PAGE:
Despite NYPD Commissioner Ray Kelly's attempts to overhaul the department's stop, question and frisk methods amid a lawsuit against them, the group suing the city said pernicious problems persist.
The latest report from that group, the Center for Constitutional Rights, examines data from January 2010 to June 2012, which they say shows no change in the proportion of stops and other statistics.
Stops decreased between April and September 2012, but the high rate of racial disparities and low rate of arrests and weapons recovery remained, CCR reported.
The number of stops between Jan. 1 and March 31 was the highest of any quarter on record, they said.
Last year there were 685,724 stops, up from 601,285 in 2010. This was more than three times the increase between 2010 and 2009, when there were a total of 576,394 stops. Between January and June this year, there were 337,410 stops.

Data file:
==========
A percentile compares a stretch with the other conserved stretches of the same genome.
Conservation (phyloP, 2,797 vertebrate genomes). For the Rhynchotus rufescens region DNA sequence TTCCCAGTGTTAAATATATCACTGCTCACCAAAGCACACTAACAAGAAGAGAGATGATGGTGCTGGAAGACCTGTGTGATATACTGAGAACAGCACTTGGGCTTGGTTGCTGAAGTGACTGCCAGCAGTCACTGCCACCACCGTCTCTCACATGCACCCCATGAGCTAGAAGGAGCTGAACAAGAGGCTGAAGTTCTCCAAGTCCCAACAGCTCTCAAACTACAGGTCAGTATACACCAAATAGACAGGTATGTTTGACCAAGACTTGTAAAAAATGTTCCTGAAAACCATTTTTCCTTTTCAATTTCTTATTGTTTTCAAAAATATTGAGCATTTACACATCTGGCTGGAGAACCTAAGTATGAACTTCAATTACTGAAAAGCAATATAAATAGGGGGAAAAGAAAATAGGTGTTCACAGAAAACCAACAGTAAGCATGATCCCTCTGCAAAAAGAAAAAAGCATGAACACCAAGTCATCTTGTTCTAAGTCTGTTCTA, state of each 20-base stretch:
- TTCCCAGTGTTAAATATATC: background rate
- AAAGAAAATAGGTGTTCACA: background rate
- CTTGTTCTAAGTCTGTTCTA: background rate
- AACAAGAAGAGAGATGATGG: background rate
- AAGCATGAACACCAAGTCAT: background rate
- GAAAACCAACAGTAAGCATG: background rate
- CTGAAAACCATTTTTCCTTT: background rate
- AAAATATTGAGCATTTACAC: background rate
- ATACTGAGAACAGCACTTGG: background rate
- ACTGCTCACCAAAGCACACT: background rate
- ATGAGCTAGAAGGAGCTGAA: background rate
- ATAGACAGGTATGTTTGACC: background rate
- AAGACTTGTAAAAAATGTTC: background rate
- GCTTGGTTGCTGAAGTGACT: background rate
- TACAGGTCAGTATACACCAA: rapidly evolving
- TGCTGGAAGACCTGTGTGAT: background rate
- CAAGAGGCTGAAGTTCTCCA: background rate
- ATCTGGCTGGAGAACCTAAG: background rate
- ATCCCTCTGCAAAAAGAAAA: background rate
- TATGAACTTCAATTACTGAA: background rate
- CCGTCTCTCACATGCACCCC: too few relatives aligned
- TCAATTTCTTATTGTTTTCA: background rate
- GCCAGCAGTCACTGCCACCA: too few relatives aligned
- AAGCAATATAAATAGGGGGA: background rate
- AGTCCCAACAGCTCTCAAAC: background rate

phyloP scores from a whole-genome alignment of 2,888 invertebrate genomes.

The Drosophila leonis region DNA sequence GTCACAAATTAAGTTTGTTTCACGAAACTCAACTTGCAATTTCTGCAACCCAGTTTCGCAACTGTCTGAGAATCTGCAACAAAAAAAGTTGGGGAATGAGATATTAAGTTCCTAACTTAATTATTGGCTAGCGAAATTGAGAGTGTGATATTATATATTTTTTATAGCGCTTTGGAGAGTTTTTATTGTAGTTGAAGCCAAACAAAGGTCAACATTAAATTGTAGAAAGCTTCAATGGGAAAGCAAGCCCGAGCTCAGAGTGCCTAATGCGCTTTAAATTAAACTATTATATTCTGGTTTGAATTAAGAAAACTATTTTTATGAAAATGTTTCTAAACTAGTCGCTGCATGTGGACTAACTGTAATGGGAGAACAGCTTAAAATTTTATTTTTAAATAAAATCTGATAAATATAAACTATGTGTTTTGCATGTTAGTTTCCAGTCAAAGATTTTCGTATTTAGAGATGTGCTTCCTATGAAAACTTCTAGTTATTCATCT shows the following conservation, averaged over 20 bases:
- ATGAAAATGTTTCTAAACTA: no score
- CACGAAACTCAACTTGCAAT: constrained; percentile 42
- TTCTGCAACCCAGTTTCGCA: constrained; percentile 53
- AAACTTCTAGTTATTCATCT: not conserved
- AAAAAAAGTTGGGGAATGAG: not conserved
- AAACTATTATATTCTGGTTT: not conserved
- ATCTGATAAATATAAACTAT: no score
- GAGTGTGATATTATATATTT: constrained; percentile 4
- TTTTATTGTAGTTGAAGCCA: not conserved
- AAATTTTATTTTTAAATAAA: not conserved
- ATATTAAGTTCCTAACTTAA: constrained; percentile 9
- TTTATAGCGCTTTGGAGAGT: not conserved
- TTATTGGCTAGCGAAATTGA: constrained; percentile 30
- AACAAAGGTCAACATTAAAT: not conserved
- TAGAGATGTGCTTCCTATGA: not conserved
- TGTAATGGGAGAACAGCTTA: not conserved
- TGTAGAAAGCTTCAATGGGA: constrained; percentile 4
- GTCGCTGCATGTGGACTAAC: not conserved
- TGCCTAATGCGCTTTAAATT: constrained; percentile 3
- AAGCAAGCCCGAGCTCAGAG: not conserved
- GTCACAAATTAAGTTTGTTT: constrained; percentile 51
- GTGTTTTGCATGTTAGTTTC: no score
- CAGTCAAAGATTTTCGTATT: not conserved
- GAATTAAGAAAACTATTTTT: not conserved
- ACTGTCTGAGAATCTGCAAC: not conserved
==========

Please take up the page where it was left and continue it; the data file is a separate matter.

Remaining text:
Back in May, Commissioner Kelly said in a letter that the captains of each precinct would personally audit all stop-and-frisk reports, and public complaints would be tracked per officer.
Deputy Commissioner Paul Browne told Metro these measures have been put in place and have resulted in fewer stops.
Browne also said, "Stops save lives and they comport with descriptions provided by victims of violent crime."
However, the federal judge presiding over the lawsuit, Shira Sheindlin, has ruled that the city cannot argue that reduction in crime is a result of stops, because the low percentage of weapons seized indicates otherwise. Less than 1 percent of stops result in weapon seizures, according to the CCR.